Published in the September 18, 2015 edition.
WAKEFIELD – Congressman Seth Moulton, the Salem Democrat, announced new federal funding to prevent and reduce substance abuse among young people in northeast Massachusetts. In total, the Office of National Drug Control Policy released $725,000 in Drug Free Communities funding to five local, community-based organizations, including the Healthy Peabody Collaborative, the Healthy Gloucester Collaborative, the Reading Coalition Against Substance Abuse, DanversCares and the Wakefield Unified Prevention Coalition.
“We cannot let alcohol and drugs snuff out the bright futures of young people in Massachusetts,” said Moulton. “From Reading to Gloucester, these investments will help our local leaders continue their efforts to prevent substance use by young people and help the next generation lead happier, healthier and more productive lives. Congratulations to each of the organizations for securing these competitive grants.”
The Wakefield Unified Prevention Coalition has used Drug Free Communities funding since 2013 to implement evidence-based strategies to reduce alcohol, tobacco and other drug use among Wakefield residents, especially youth.
Coalition Director Catherine Dhingra said the Coalition will soon expand access to mental health services for young people in Wakefield.
“Our data demonstrated many youth were suffering from anxiety, depression and suicidal thoughts but were not being seen by a school counselor or a clinician,” said Dhingra. “We have worked hard to improve the school’s capacity to serve our youth’s mental health needs and bring in outside resources. A significant amount of youth who develop substance use disorders have co-existing mental health conditions.
Sara Grinnell, the executive director of the Healthy Peabody Collaborative highlighted the important role prevention plays in combatting substance use by young people.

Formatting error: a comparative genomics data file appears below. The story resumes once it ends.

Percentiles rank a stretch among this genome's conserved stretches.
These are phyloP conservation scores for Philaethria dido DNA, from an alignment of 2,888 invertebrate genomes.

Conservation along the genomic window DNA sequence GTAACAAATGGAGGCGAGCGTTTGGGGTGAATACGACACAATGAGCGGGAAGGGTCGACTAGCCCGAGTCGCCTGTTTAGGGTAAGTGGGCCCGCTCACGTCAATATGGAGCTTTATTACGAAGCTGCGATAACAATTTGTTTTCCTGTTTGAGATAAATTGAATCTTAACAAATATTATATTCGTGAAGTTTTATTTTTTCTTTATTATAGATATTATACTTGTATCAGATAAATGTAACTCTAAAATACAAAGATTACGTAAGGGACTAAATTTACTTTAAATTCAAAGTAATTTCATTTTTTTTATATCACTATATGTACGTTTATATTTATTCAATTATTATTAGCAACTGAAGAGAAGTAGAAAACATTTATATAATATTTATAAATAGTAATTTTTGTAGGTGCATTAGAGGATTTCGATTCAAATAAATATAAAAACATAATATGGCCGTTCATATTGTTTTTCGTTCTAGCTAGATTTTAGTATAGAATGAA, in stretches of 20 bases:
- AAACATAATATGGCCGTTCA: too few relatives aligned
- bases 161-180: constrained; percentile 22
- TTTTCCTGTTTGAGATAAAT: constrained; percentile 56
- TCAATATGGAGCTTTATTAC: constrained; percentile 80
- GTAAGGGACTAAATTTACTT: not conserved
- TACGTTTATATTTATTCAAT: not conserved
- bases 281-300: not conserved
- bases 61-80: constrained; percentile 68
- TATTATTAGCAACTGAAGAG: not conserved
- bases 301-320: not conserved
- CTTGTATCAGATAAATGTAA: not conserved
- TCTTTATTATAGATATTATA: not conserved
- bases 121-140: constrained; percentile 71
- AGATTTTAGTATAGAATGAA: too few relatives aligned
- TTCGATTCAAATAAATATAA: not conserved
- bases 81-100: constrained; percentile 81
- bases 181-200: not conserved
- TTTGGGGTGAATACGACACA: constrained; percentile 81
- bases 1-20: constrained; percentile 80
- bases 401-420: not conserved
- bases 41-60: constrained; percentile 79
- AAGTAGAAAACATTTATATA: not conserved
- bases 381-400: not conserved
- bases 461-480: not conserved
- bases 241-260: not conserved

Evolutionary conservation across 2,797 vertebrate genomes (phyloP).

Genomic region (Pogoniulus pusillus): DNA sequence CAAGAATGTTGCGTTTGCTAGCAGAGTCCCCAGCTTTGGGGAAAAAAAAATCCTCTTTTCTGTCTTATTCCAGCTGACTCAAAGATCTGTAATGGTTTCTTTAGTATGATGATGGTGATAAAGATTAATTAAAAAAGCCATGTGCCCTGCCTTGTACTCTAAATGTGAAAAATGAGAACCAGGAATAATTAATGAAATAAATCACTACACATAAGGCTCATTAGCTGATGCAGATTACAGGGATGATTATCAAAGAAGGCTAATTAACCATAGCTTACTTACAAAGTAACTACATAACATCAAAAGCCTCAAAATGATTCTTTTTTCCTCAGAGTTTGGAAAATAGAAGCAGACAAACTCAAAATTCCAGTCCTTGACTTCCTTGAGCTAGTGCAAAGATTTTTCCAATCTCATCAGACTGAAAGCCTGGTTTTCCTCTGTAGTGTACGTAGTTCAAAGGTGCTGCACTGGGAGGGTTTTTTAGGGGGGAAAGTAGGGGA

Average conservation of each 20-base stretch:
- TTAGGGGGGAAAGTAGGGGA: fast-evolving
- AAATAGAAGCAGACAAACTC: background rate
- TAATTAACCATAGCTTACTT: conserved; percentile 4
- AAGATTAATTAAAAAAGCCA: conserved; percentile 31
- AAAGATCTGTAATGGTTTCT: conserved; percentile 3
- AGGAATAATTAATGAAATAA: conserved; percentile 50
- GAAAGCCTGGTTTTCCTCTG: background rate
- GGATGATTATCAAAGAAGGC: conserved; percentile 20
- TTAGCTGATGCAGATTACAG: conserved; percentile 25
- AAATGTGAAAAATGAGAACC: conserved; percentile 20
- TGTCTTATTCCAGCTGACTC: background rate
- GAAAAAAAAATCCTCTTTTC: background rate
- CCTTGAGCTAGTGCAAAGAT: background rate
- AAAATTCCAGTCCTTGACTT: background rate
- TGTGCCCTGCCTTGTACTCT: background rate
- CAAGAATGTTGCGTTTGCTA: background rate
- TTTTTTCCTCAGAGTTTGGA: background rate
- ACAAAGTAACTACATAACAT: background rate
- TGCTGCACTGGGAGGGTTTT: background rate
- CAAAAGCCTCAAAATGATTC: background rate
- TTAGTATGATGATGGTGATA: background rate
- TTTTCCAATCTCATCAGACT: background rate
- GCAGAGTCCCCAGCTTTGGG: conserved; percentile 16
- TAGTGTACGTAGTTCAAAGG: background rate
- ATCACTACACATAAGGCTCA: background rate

“We are not powerless against the challenge of drug use among young people in Peabody. Research shows that prevention is the most effective tool we have to reduce the terrible consequences associated with drug use among young people. This funding will allow the Healthy Peabody Collaborative to continue to support the development of stronger, healthier youth and to adapt social norms to promote healthy decision making while encouraging the involvement of all sectors of the community.”
DanversCARES has seen a significant drop in alcohol use, high-risk drinking and tobacco use among high-school students as a result of Drug Free Community funding. “These are important long-term outcomes attributed to the vibrant and caring community partnerships that Drug Free Communities funding allows us to maintain,” said Peg Sallade, project director of DanversCARES. “These outcomes are a collective effort of many Danvers organizations contributing to healthy policies, programs and activities for youth.”
Erica McNamara, director of the Reading Coalition Against Substance Abuse (RCASA), called the Drug Free Communities program a “transformative experience for our community.” With the help of the federal funding, RCASA launched the first local prescription drug collection program in Reading and helped pass sweeping town liquor polices. According to the Reading Youth Risk Behavior Survey, Reading has seen percentage declines in underage drinking, tobacco use and related behaviors. McNamara said RCASA would use this year’s funding to continue combating underage drinking and opioid abuse prevention.
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